Consider the Sigur Ros piece, Varud (also known as Varuo). above is a plot summarising the continuous felt emotion ratings I reported during the many listening to the piece. First, let me explain the graph. The two upper graphs summarise the Arousal ratings from my 24 listenings, the two below the Valence dimension of felt emotion.  In each pair, upper graph reports the activity profile for changes of at least 0.02 (yellow) and at least 0.05 (green) in the increasing (above zero) and decreasing (below zero) directions, while the lower reports the individual responses with the average response time series in black overlayed. The coordination scores and relative mean dispersion in range units are in the titles of each pair. The x axis in all graphs is time in seconds; the response recordings began 10 seconds before the stimulus began to play.

In the ratings of valence ratings shown in the bottom graph, there are a number of moments where some valence ratings bubble above the middle into positive valence while other ratings bubble below to negative valence (85s, 175s, 335s). This kind of agreement in degree of valence and valence change, with disagreement in orientation is not uncommon, even in collections of responses from multiple listeners.

The song can be heard with video. Add six seconds to timing cited above to sync with the video, as  it begins with a short intro sequence. A good example of valence splitting can be heard at 335s. The music is directly follows a climax long in growth and duration of peak (as can be seen in the arousal ratings). The fading of the heavier layers, the emergence of the children’s choir, and the never-resolving quality of the musical lines can each be interpreted differently in terms of emotional valence, but instead of the results being neutral (like the climax for most of my listenings, this moment moved towards the poles. The multiplicity of experiences made this piece of music both challenging and rewarding as a listener.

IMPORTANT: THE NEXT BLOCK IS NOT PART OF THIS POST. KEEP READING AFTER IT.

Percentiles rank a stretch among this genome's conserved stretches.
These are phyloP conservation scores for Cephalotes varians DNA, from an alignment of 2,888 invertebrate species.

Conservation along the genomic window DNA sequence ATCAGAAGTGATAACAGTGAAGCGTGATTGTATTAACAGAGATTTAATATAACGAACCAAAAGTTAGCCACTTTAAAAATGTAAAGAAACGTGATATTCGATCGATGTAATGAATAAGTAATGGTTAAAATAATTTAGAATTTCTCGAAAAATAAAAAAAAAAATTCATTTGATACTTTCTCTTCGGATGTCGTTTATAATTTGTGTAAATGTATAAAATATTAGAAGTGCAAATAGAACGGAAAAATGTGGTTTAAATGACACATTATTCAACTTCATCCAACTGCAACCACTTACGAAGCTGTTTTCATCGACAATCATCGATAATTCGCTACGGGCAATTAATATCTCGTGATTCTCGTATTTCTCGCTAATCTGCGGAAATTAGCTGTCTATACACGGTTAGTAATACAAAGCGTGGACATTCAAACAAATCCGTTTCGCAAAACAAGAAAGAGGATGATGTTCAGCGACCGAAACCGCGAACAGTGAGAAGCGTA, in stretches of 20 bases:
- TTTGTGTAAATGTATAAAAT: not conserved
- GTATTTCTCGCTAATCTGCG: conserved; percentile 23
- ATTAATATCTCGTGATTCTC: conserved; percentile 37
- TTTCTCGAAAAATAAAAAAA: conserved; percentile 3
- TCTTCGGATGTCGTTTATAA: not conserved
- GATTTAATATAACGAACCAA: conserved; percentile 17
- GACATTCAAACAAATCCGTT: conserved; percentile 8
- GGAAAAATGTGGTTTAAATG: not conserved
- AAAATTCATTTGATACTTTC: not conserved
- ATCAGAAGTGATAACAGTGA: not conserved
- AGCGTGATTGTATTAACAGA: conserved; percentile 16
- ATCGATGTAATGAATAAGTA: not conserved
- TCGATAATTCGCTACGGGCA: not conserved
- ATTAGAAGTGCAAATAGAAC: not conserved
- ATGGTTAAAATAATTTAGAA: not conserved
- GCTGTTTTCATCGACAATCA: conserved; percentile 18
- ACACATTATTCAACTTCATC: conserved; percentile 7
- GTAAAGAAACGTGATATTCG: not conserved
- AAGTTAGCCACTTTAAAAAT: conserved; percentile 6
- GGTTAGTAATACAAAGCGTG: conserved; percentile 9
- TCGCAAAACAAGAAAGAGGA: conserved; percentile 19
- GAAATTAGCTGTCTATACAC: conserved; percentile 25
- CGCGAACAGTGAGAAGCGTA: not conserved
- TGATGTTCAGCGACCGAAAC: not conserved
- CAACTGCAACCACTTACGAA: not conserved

Empathy vs Aesthetics

Felt emotions in response to music are not as simple as a reflection of what is perceived to be expressed. In watching a dramatic performance, or even observing other humans in every day life, how we feel about what happens before us depends on plenty more factors, like our relationship to the actors, whether or not we can easily identify with them, the implication of the expression or interaction for our own interests, and so on. In the context of listening to recorded music, a big component of this other stuff is aesthetic judgement: how we enjoy what is presented in terms of its technical composition, the virtuosity of the performance, the creativity of the creator, etc.  These positive or negative feelings about the music in the moment then interact with whatever feels are experienced in reflect of the music. In listening to the same pieces every day, I found that the amount the aesthetics mattered changed between listenings, and this sometimes (but not always!) resulted in music which could be perceived as neutral or negatively valenced as giving me positive feelings.